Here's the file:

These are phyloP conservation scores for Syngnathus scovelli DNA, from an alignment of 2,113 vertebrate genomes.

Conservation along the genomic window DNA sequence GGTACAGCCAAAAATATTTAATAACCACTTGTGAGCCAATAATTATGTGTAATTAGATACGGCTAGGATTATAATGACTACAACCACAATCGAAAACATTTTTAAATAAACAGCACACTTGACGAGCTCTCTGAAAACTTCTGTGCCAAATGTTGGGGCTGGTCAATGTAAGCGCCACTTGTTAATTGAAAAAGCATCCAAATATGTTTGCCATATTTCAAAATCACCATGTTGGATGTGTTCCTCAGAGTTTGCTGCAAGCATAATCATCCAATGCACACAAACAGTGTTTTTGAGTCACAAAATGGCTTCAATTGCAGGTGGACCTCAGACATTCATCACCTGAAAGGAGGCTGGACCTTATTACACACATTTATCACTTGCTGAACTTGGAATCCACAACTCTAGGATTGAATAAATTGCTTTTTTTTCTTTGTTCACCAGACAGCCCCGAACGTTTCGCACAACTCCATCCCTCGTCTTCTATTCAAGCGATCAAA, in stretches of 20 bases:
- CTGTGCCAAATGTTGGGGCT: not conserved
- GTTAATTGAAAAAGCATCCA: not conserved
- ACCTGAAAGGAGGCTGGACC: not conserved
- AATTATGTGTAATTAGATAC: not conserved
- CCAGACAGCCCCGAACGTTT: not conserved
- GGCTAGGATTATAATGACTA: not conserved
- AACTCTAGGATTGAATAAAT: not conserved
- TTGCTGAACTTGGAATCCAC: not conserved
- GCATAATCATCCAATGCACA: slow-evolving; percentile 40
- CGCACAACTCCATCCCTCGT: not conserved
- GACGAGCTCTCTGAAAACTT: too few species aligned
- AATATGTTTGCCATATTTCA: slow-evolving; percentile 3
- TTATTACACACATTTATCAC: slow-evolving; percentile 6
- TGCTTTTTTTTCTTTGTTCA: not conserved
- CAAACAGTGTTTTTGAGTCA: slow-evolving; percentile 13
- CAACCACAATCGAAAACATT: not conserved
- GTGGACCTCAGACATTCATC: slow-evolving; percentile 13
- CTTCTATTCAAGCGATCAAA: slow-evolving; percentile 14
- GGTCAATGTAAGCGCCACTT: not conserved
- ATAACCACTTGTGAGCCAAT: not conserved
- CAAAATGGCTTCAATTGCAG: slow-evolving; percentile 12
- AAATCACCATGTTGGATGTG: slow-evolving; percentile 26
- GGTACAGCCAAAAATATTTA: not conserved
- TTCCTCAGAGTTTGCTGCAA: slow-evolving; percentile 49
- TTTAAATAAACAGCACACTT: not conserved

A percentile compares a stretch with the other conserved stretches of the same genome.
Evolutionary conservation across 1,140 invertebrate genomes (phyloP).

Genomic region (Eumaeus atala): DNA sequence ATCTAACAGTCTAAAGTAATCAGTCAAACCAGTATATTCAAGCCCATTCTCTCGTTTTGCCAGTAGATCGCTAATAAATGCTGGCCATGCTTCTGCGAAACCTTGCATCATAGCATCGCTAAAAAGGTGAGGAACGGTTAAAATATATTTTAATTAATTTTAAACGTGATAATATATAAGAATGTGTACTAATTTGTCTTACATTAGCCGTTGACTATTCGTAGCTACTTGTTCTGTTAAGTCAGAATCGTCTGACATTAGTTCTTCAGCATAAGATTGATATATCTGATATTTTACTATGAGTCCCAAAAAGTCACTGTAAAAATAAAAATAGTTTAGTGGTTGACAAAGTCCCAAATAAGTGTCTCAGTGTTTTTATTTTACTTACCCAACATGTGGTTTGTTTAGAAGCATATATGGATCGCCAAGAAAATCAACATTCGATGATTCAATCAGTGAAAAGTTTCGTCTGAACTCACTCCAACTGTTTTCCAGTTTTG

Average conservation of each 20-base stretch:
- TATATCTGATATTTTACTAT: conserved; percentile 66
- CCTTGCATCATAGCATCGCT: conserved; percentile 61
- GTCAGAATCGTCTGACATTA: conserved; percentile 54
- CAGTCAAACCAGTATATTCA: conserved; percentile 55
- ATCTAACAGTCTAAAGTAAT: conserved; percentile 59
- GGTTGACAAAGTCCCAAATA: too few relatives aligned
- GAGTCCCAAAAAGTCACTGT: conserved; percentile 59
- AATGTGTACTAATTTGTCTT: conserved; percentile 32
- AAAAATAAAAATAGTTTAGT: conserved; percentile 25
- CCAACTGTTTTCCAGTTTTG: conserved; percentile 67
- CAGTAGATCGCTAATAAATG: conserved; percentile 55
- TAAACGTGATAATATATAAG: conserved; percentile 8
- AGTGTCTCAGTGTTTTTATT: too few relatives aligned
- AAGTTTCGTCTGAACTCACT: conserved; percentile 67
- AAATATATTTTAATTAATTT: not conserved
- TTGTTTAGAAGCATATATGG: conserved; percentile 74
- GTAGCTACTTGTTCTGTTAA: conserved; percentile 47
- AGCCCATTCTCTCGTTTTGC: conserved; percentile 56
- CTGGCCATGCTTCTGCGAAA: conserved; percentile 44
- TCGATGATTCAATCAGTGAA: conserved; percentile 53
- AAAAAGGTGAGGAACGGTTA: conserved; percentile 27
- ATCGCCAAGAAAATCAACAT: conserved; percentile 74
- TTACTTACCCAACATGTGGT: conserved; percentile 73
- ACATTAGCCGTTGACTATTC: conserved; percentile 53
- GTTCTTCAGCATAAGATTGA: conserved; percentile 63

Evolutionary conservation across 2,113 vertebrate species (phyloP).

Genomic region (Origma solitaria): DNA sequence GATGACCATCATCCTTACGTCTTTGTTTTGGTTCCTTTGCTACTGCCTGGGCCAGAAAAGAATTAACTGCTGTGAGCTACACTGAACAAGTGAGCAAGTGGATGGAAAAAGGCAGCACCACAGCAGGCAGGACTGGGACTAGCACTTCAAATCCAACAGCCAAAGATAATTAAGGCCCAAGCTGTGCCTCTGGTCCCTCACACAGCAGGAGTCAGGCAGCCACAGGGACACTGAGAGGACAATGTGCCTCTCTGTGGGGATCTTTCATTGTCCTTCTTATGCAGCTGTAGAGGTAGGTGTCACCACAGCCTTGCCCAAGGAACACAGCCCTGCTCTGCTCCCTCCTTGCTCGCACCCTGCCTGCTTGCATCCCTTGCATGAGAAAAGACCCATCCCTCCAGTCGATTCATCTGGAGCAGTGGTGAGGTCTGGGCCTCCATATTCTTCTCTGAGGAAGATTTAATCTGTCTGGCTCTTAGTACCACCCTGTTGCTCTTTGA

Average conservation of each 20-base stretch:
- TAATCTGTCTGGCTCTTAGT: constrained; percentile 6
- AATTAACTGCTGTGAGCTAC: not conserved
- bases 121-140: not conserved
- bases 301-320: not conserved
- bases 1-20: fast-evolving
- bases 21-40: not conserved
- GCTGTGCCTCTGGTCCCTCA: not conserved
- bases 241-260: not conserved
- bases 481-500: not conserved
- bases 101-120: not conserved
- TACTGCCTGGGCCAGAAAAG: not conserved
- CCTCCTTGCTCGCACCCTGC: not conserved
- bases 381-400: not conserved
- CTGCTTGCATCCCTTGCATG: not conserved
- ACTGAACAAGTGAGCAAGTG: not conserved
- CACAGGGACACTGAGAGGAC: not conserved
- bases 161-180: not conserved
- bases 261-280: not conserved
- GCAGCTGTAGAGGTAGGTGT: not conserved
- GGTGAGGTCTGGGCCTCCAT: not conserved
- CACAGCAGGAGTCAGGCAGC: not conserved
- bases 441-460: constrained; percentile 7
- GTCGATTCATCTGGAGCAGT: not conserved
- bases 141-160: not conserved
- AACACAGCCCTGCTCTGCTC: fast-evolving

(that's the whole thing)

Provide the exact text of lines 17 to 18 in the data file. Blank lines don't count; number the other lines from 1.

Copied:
- CAAACAGTGTTTTTGAGTCA: slow-evolving; percentile 13
- CAACCACAATCGAAAACATT: not conserved